- Provide an opportunity for the candidate to ask questions about the job and the company. Make sure they can ask any questions they have. This not only gives them the information they need to learn more about the role and your company, but it’s a way for you to see if they did any research on your business and the role.
What Not To Do Candidate Job Interviews
Interviewing potential job candidates is extremely important. It determines who will be added to your team, and what talent they might bring to the role. However, there is also a lot of room for error. Asking the wrong question can land you and your company in trouble. To avoid this, avoid the following during job interviews:
- Don’t make assumptions about the candidate based on their appearance or background. This might seem like a no-brainer, but you’d be surprised how often companies make a mistake like that. When someone walks into your office for an interview, just stick to the job questions and their qualifications. You can only look at a candidate’s resume and evaluate them on their answers and qualifications.
- Don’t ask questions that are discriminatory or irrelevant to the job. This might surprise you, but you cannot ask personal questions during an interview. This includes, “Are you married?” “Do you have kids?” “Where are you from?” The answers to all of these questions can be used against a candidate. If you pass them up for a job after they tell you they were born in a different country, or they are homosexual or have 10 kids at home, you are opening yourself and your company up to a lawsuit.
- Don’t interrupt the candidate while they are speaking. Be respectful and let them answer the question. This is about you interviewing them, so let them answer the question entirely before you move on.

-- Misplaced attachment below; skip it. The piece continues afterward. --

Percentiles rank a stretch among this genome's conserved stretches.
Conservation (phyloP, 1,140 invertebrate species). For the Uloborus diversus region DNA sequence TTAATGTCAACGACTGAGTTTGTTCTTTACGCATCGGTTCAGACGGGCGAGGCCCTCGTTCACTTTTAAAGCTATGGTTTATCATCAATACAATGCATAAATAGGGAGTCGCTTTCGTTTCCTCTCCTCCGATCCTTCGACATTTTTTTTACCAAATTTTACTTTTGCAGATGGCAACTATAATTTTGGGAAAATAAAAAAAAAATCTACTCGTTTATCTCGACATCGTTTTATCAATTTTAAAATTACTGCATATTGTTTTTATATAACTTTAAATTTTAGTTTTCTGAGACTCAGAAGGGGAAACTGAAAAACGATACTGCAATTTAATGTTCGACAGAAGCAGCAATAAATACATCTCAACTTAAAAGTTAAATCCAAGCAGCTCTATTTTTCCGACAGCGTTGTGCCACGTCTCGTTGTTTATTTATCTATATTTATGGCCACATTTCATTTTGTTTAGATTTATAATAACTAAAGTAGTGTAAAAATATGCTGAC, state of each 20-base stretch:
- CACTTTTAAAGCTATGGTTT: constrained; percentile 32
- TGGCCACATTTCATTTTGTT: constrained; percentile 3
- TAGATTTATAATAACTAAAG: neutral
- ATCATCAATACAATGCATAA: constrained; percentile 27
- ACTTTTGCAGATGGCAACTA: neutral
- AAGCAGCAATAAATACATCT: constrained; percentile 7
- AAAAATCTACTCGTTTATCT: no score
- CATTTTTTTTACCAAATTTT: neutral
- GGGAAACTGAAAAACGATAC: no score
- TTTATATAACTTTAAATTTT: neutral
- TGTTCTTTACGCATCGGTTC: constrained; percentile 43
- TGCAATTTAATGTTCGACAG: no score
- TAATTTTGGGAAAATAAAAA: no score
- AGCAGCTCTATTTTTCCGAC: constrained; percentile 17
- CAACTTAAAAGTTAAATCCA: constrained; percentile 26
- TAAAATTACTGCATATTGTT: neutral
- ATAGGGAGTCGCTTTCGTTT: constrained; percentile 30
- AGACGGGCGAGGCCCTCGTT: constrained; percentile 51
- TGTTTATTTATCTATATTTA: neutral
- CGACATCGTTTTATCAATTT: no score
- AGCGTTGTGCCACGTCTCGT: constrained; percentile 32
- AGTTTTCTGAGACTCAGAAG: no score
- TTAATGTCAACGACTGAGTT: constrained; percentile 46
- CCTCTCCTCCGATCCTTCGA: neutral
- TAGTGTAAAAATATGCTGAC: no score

- Don’t rush through the interview or cut it short. If the interview is running late or you need to go to another meeting, or if you already decided this is not the right person for the job, show them respect and complete the interview. Rushing them out the door could be used against you later.
- Don’t ask leading questions that suggest a particular answer. Let the candidate answer the questions in the manner they choose. If you like them and you need them to provide a specific answer, leading them to it is not the solution. It could result in the wrong hire. And it can be used against you if another candidate finds out you gave preferential treatment to another applicant.
- Don’t make promises that cannot be kept. Even if you like a candidate and you are trying to woo them to your company, making promises during an interview is a bad idea. What happens when you can’t follow through? They might quit, and you have to start the process all over again. Instead, be honest.
- Don’t allow personal biases to affect the hiring decision. This is the biggest factor during the hiring process. You cannot discriminate against anyone based on race, religion, nationality, disabilities, sexual orientation, or anything other than their ability to perform the job.